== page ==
Chiropractic can be alternative to surgery, drugs
Tom Rexroth, a fourth-generation chiropractor of Rexroth Chiropractic Center in West Burlington, and his son, Joel, a fifth-generation chiropractor, see people referred to them by medical doctors for treatment every week, but that hasn’t always been the case.
“I’ve been in practice 46 years, so in that period of time, it went from medical doctors telling their patients, ‘If you see a chiropractor, never come back here,’ it’s gone from that to… now the MDs will actually encourage them to go see a chiropractor,” Rexroth said.
He attributed the increase in doctor referrals to a growing number of studies supporting the effectiveness and range of chiropractic treatment, as well as improvements in imaging technology, show chiropractic treatment can, in many cases, alleviate chronic pain, making it a safe — and less costly — alternative to prescription opioids, over-the-counter pain killers and even surgery.
Chiropractic and other holistic practices often have better outcomes than surgery, with patients returning to work sooner, and the Ohio Bureau of Workers’ Compensation recently adopted a spinal fusion rule to discourage unnecessary surgery and opioid use. The rule requires workers to undergo at least 60 days of comprehensive conservative care, including physical therapy, chiropractic care and rest, anti-inflammatories, ice and other non-surgical treatments for 60 days before considering surgical options. Similar guidelines and protocols are in place in Washington and Wyoming.
“It’s pretty simple and not scary,” Rexroth said of chiropractic care as he used a device called an activator to apply a precise amount of pressure to specific location in the joint connecting Theresa Potter’s leg to her pelvis. The activator is used to “tap things into place” when manual adjustments may cause the patient pain or discomfort, most often when working in an area of the body where injury is present.
Days prior, Potter hit her head on a beam while riding bareback on a horse. The blow resulted in head-to-toe pain. She wasn’t there on a doctor referral. In fact, she hadn’t even seen her regular doctor after the accident. Having gone to the chiropractic center several years prior following an automobile accident, she was there because experience taught her Rexroth likely could fix the root of her pain, which lies in pinched nerves and spinal subluxations, which are anything less than dislocations.
Potter also took her daughter to Rexroth for a twisted knee. She said surgery had been recommended, but Rexroth was able to fix it.
“I know to come here first,” said Potter, who had at least four weeks of corrective care ahead of her.
“And that’s actually a good idea in a lot of conditions, to go to a chiropractor first, because chiropractic treatment either helps people or it doesn’t help people. Very seldom does it hurt people,” Rexroth added. “While, with drugs and surgery, you’re having to choose lesser of evils. You take this drug that has this bad side effect, or do you have surgery and all the scar tissue that goes with that?”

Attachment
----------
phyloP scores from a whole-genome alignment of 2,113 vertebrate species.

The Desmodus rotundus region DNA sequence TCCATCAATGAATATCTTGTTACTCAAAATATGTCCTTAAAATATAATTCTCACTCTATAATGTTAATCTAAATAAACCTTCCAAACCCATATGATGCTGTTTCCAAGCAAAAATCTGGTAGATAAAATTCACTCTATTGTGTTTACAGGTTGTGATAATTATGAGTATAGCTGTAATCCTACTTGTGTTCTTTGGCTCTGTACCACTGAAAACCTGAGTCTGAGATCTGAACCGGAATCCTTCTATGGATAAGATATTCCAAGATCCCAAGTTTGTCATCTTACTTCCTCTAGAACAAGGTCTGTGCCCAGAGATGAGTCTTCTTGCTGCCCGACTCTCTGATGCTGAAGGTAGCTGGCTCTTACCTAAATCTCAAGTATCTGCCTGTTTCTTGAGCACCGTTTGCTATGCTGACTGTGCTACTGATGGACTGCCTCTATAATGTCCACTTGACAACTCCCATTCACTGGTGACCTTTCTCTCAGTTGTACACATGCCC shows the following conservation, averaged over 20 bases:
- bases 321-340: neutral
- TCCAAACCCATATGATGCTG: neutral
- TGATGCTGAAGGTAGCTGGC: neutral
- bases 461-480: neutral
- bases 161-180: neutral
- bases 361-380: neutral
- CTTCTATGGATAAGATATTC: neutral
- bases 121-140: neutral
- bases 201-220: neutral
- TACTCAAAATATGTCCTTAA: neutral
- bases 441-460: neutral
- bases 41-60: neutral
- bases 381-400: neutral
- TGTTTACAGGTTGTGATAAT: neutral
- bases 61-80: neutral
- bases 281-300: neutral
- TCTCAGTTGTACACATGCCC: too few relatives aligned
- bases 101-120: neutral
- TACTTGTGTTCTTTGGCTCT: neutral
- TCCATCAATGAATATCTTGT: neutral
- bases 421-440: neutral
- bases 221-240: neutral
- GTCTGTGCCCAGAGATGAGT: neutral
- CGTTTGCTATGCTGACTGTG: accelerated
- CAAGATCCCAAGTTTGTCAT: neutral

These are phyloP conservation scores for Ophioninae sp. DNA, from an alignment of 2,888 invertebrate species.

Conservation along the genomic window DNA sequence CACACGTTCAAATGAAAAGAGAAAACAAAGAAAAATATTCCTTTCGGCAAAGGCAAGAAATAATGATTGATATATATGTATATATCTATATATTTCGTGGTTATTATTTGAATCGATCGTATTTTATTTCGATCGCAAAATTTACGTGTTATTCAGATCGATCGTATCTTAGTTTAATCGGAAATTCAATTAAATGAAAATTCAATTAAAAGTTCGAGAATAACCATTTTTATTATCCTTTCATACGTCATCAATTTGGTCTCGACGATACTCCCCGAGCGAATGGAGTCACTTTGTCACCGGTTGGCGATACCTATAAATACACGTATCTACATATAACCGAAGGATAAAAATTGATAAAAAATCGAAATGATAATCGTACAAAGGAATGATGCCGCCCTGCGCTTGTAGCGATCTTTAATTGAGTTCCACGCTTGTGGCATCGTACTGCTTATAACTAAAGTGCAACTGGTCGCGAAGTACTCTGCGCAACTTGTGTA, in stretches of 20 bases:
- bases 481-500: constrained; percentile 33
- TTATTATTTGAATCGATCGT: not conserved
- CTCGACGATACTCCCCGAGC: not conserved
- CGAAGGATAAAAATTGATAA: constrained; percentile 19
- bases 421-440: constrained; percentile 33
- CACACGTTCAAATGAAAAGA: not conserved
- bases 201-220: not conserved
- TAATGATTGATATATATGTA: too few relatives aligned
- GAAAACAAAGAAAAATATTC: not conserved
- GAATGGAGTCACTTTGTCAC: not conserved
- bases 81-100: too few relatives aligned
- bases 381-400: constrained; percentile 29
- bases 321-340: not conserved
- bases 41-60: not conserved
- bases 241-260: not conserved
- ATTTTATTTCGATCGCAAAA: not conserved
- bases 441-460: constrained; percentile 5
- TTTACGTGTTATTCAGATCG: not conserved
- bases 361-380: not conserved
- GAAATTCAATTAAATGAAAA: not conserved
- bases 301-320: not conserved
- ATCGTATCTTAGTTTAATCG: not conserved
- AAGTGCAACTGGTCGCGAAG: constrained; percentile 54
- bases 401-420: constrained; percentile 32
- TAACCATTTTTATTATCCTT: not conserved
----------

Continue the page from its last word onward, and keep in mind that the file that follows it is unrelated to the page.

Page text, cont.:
Corrective care requires several visits each week for two weeks before tapering it down to two visits a week for the next two weeks. At the end of the four-week period, a series of non-invasive tests and x-rays, the same done during the initial visit, are used to evaluate improvement and decide the course of further care, which can be anywhere from continued weekly visits to monthly visits or none at all, though monthly visits are recommended to maintain musculoskeletal positioning. If the tests show significant improvement has not been made, patients are referred elsewhere for appropriate treatment.
“Drugs and surgeries can force things to happen,” Rexroth said. “The only time we can help people is if we’re getting at the cause of the problem and if the nervous system and joint mobility is part of the problem.”
In addition to headaches and other aches and pains, nervous system and joint mobility issues can be the cause of some surprising symptoms, including asthma, sinus troubles, high blood pressure and gastrointestinal problems.
Rexroth recalled an 8-month-old patient suffering severe constipation. The child had never had a normal bowel movement and plans were underway for exploratory surgery.
“The mother wasn’t excited about that, so a friend said, ‘Well take him to a chiropractor,’ which, you know, most people wouldn’t even think about, but she brought him out and my son, Dr. Joel, checked him over,” Rexroth said.
Joel discovered a subluxated vertebrae in the child’s lower back where nerves connect to the colon.
“That day, he had his first normal bowel movement in his life, and he’s been fine ever since then,” Rexroth said proudly.
Another woman’s children suffered asthma and frequent bronchitis, so much so they missed months of school. It turned out they had vertebrae problems in their necks and shoulders. After correcting those problems, they had nearly perfect attendance.
“Your whole body tends to be healthier and more resistant to disease if you have chiropractic care,” Rexroth said.
He himself gets adjusted about every two weeks. In his 46 years of practice, he’s missed only three days of work due to illness.